Unemployment affects some groups more than others.
According to the NBER’s official definition, a recession is “a significant decline in economic activity spread across the economy that lasts more than a few months.” It’s important to note that “spread across” is not the same as spread evenly. Studying 1979 to 2011, Hilary Hoynes, Douglas Miller, and Jessamyn Schaller found that a one percentage point increase in the unemployment rate (using variation in groups across states) was not experienced uniformly. For example, unemployment was two percentage points higher for those with less than a high school degree but only 0.5 percentage point higher for college graduates.
The Covid recession underscored that the cause of the recession and which industries are hit the hardest matter for which groups are affected most. Unlike prior recessions, the service industry was hit hardest during Covid, and thus women’s, not men’s, unemployment (unlike in the research above) rose more.
The dual mandate is a hard one. As critical as I am on here, and maybe sometimes unfairly, I am not saying anything the Fed does not know.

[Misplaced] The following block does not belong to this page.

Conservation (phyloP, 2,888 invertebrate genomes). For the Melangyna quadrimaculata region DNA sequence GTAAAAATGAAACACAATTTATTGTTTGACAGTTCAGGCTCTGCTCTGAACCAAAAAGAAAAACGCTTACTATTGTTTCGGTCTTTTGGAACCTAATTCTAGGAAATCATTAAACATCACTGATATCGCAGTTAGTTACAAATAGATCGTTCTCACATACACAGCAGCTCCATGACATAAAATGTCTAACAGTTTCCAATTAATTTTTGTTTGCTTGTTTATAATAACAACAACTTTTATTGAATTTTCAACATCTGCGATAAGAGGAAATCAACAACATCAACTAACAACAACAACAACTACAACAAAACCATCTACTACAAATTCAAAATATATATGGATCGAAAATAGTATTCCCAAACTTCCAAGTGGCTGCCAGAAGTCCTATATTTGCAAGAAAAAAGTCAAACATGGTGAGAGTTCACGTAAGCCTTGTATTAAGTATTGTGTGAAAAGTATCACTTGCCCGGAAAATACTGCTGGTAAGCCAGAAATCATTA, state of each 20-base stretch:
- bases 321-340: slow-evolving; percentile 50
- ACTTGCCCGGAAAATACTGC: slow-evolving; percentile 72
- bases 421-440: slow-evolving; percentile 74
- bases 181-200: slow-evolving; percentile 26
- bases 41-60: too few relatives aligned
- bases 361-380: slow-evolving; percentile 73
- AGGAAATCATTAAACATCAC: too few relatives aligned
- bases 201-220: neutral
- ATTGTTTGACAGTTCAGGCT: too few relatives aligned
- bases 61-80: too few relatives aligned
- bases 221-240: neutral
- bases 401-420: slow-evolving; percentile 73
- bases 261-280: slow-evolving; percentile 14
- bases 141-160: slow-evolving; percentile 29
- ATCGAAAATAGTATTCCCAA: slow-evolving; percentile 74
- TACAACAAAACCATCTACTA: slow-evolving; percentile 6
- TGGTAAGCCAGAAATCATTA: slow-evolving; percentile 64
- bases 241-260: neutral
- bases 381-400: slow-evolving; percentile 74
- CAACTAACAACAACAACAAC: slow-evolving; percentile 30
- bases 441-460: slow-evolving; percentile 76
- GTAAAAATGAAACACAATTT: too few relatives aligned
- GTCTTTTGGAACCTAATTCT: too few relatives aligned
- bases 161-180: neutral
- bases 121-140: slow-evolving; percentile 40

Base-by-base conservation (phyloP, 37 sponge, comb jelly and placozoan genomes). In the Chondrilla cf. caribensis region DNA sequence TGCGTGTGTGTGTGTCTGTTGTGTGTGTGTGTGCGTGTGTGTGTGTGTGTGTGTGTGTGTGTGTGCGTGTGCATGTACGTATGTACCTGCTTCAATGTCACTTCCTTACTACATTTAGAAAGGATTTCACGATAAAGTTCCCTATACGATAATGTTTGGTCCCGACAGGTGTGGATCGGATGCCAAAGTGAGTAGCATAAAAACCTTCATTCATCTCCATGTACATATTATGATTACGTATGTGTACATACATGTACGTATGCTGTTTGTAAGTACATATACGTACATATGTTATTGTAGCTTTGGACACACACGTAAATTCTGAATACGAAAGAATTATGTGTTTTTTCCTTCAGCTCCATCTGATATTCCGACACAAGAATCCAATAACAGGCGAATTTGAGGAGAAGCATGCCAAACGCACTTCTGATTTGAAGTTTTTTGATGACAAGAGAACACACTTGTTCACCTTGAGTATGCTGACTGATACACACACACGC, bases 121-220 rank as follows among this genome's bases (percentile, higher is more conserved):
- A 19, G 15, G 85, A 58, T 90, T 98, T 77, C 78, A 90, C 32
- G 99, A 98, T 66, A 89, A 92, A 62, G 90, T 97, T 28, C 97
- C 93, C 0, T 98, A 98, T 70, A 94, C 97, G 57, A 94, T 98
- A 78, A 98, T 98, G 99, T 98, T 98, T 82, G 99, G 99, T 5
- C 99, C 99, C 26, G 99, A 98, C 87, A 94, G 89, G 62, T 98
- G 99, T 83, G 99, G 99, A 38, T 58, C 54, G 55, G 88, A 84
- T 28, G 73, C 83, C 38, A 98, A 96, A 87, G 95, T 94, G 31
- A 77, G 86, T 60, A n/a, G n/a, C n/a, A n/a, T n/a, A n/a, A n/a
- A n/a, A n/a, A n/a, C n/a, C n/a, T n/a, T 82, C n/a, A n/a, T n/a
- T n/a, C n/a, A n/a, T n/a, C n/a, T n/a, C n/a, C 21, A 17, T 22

Yes, there are costs from high inflation. And there are costs from high unemployment. We must talk about both and who bears them. The research on unemployment reinforces what we have to lose if a recession comes this year. And what we avoided by having a job-full recovery.
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Great stuff as usual, Claudia. I miss you on Twitter not gonna lie but if it works for you, I'm glad :-)
Hey Claudia, this is a good discussion as usual, but why stay boxed in!!! The Fed is not the only actor on the stage. One way to meet the labor shortage and lower inflation would be to have a responsible federal government. It could, among other things, create a rational immigration system or curtail rent making by health insurance companies instead of fighting transpeople and controversial textbooks and hyping a debt ceiling. Good macroeconomists may help civil society more by getting out of their lane and joining the rest of us (very) frustrated citizens.